I want to appoint advisers, how should I go about it?
In the first of these fortnightly legal columns, I would like to look at the issue of employing advisers.
IFA practices often want to expand but want to be sure they are doing so with adequate protection. The issue with all contracts comes down to what do you want to achieve and what do you want to protect.
A bad employee can damage a business badly. The increase in damage limits in employment tribunals means more and more employees are taking actions.
Taking on someone on a self-employed basis does not mean they are deemed to be outside the employment tribunal jurisdiction. I have put forward sensible pointers which I believe all employers and employees should follow.
There is no need to have a written contract in law but it would be a foolish step not to where financial services is concerned. Financial services has a whole raft of custom and practice which is not adopted by all firms. Without a uniform standard, you need to be very careful.
A word of warning. The vast majority of disputes arise for one reason – that is people do not read what they are signing. Be careful with all business relationships. You would be surprised how many good advisers do one thing for their clients and the exact opposite for themselves.
What issues are important to consider?
The following issues are where you need to have a clear agreement.
Payment terms – how do you deal with indemnity? What happens if a person leaves or is asked to leave?
Professional conduct – What if the adviser's work is queried? How far will you go as a firm to protect the adviser? Will you charge the adviser for management time taken to remedy a problem?
Restrictive covenants – IFA businesses are their clients. What protection will you need? What if a person leaves?
Are they barred from acting for your clients? What about timescales, geographical limitations?
Make sure that you have a written agreement with an adviser as the financial services industry is quite unlike any other. Without consideration of the above you have all the pitfalls, which you can create into a dispute.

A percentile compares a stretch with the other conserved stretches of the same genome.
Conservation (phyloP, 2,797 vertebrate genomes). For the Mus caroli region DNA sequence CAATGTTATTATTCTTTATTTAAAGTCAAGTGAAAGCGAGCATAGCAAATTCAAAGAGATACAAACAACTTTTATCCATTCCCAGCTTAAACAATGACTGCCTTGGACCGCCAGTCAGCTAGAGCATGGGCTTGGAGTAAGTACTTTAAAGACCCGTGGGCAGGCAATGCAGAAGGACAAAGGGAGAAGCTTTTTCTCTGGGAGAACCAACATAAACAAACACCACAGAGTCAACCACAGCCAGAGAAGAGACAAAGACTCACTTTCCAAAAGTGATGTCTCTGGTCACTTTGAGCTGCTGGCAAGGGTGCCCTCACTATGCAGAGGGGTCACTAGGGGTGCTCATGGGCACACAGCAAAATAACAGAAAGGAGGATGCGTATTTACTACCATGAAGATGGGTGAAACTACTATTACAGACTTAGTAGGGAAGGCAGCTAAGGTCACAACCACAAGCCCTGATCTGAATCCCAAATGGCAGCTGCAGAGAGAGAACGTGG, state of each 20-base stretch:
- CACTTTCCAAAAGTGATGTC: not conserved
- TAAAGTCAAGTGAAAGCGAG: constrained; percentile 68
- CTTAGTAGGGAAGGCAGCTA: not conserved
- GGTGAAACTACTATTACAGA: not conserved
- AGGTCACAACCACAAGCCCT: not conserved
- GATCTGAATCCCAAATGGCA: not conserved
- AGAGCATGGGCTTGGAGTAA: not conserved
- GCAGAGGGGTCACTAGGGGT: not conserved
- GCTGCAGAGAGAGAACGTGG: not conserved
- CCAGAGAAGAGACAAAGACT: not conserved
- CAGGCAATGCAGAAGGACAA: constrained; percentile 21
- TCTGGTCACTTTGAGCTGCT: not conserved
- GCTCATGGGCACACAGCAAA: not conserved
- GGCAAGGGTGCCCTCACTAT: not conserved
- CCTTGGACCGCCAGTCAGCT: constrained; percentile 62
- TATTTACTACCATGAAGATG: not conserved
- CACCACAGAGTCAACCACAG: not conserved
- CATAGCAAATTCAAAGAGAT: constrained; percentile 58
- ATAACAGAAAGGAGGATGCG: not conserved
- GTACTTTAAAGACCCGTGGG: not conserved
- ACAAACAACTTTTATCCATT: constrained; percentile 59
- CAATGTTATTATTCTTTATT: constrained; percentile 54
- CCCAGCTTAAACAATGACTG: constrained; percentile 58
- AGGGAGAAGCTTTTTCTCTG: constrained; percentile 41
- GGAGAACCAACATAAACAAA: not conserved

I have an advi-ser who has left me having to repay large indemnity commission. We had no contract.What can I do?
Without a contract, you would have to rely on the custom and practice of the industry. If you can show that it is standard practice for your advisers to repay reclaimed indemnity commission, then you may be able to reclaim the amounts from your ex-adviser. Issue a letter reclaiming the monies and follow that up with a court summons if you are not satisfied.
All my advisers are self-employed does that make any difference?
No. The employment tribunals and courts will construe a employment definition very widely. If you have an agreement which controls methods of working and remuneration structures, then self-employment is merely a tax issue.
You cannot have things both ways – either you want the control of an employment situation or you do not.
I have been put to expense due to the negligence of one of my advisers.
Under the law of vicarious liability you will be responsible for an adviser unless they go off on a “frolic of their own”.
You can draft indemnities into contracts requiring reasonable costs to be recoverable where adviser levels have been lacking.
At the end of the day, this protection is not going to stop errors, merely make people more wary of committing them.
What is my maximum exposure if I receive a claim?
The maximum in an employment tribunal is £50,000 plus a calculation for loss of earnings, pension rights, etc.A court has a wider power to calculate losses much higher to reflect the agreement between parties.
I have been unfairly treated.What do I do?
The first thing is make sure you have as much evidence as possible. Second, look at your home insurance policy and see whether you have any legal expenses cover.
No win, no fee is a growing payment style in the legal profession. But be warned, complexities which financial services can throw up make this less likely.
If you have any questions for Money Marketing's legal surgery, please email them to email@example.com Please note that neither Money Marketing nor our legal correspondent can accept any liability for answers given to queries Gareth Fatchett is principal at financial services lawyers Armstrong Neal Financial Solicitors and a director of ProAct